We collected blood from 5 out of 10 individuals (1 female, 4 males), for the repeatability testing, by puncturing ring and/or middle finger to acquire capillary blood for Neoteryx Mitra sticks, DBS and Noviplex cards. All individuals gave blood in hexaplicates for each self-sampling method. The protocol of sample acquiring, extraction and preparation was done as explained in the Sampling section. The plate also contained one blank sample and five standard plasma samples to monitor the quality of sample preparation procedure.

Deglycosylation, labelling and clean-up of plasma N-glycans

The entire sample preparation protocol for HILIC-UPLC-FLR analysis of labelled plasma N-glycans was done as described previously [27] and in the Additional file 1. This protocol was done in the same way for plasma samples, plasma disks obtained from Noviplex cards, DBS and blood extracted from Neoteryx Mitra sticks. Noviplex plasma disks and DBS remained in the wells until the SPE clean-up step.

HILIC-UPLC-FLR plasma N-glycan analysis

Labelled N-glycans separation was done by hydrophilic interaction liquid chromatography (HILIC) on Acquity UPLC H-Class instrument (Waters, USA) as explained previously [27] and in the Additional file 1. Although several small chromatographic peaks were noticed at the beginning of the whole blood chromatograms compared to plasma chromatograms, we integrated only the matching part, thus N-glycan structures originating from plasma proteins, in order to assure the direct comparison. We started with the core fucosylated bianntenary structure previously reported in both plasma and the whole blood N-glycome analysis [15,16,17]. Chromatograms were separated into 39 glycan peaks (GP). Previous publication has assigned structures in plasma protein N-glycosylation [16, 17], and the same structures were noticed in publication characterizing glycan structures in whole blood [15]. Representative chromatograms are available in the Additional file 1: Fig. S1–4. Glycan structures corresponding to peaks with detailed description is also available in the Additional file 1.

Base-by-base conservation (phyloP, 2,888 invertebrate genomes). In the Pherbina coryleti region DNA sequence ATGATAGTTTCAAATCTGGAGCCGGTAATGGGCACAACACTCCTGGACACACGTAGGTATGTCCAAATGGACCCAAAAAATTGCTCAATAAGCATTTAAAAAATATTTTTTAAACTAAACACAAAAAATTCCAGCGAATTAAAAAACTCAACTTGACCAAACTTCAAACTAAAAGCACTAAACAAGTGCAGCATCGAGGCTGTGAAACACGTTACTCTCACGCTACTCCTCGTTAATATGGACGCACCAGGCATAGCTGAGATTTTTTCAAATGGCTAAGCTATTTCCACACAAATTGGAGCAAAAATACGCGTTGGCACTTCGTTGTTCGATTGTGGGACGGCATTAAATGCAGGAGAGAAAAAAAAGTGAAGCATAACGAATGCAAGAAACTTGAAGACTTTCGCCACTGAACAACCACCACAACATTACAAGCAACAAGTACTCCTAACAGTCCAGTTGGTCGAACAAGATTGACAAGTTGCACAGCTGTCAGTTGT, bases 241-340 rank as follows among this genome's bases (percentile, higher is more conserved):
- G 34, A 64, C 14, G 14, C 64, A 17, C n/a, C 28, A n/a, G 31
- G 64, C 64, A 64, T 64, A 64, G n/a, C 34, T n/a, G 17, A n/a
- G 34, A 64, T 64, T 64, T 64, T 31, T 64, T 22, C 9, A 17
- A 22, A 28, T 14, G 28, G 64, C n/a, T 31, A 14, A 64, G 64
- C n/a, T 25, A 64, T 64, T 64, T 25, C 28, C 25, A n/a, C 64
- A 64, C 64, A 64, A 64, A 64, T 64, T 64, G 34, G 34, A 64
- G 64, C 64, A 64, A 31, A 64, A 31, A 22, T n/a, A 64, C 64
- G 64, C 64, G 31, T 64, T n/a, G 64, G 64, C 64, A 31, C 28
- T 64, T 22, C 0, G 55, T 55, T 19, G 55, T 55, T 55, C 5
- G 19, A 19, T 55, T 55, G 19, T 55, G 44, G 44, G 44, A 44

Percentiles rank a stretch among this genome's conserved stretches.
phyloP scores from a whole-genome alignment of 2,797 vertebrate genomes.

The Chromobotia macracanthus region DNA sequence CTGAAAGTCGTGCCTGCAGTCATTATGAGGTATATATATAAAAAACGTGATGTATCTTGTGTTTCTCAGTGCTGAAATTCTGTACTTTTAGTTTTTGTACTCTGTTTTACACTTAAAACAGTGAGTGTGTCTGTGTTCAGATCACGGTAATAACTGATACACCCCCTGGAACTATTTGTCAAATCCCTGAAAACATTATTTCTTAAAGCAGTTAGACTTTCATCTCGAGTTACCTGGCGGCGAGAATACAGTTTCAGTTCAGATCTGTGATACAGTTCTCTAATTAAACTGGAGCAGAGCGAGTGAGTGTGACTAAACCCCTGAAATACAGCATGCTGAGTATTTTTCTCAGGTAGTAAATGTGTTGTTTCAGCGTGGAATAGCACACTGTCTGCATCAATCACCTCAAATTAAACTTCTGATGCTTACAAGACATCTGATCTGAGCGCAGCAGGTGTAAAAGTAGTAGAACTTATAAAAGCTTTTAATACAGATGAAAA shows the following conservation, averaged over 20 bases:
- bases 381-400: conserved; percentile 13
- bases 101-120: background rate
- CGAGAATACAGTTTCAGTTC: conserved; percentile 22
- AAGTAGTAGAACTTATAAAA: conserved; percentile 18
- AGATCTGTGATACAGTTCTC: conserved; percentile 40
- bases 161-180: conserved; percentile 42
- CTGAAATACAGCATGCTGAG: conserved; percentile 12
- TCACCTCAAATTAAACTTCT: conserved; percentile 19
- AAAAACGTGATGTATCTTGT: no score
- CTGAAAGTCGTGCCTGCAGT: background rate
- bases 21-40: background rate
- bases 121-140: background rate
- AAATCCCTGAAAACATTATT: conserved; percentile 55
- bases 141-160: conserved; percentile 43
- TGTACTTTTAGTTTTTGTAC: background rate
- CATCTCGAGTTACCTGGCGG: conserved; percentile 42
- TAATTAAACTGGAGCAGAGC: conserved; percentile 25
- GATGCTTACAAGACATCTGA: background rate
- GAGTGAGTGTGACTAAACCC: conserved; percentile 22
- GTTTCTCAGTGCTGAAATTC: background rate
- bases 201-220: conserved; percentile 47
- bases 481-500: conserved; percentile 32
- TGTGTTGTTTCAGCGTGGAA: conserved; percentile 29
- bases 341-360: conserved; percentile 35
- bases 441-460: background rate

Statistical analysis

All statistical analysis and visualization of the results were performed in Microsoft Excel software (Microsoft, USA) as described in Additional file 1.


Comparability with plasma

In order to test if our glycan analysis approach can be complemented with self-sampling methods, we have decided to compare the results with our standard procedure, glycoprofiling of plasma proteins after standard plasma sampling from venepuncturing. To test the comparability of DBS, Neoteryx Mitra sticks and Noviplex plasma disks we have calculated relative deviance between the tested method and plasma (standard method) for each of the 39 glycan peaks (Fig. 1, Additional file 1: Table S2). The average relative deviance for DBS was 0.674, while for Neoteryx Mitra sticks is 0.092, and for Noviplex plasma disks is 0.069.

Fig. 1
figure 1

Comparability of self-sampling methods with standard plasma method. Median relative abundances of plasma glycan peaks are presented with grey bars. Absolute median values of relative ratios are presented with lineplots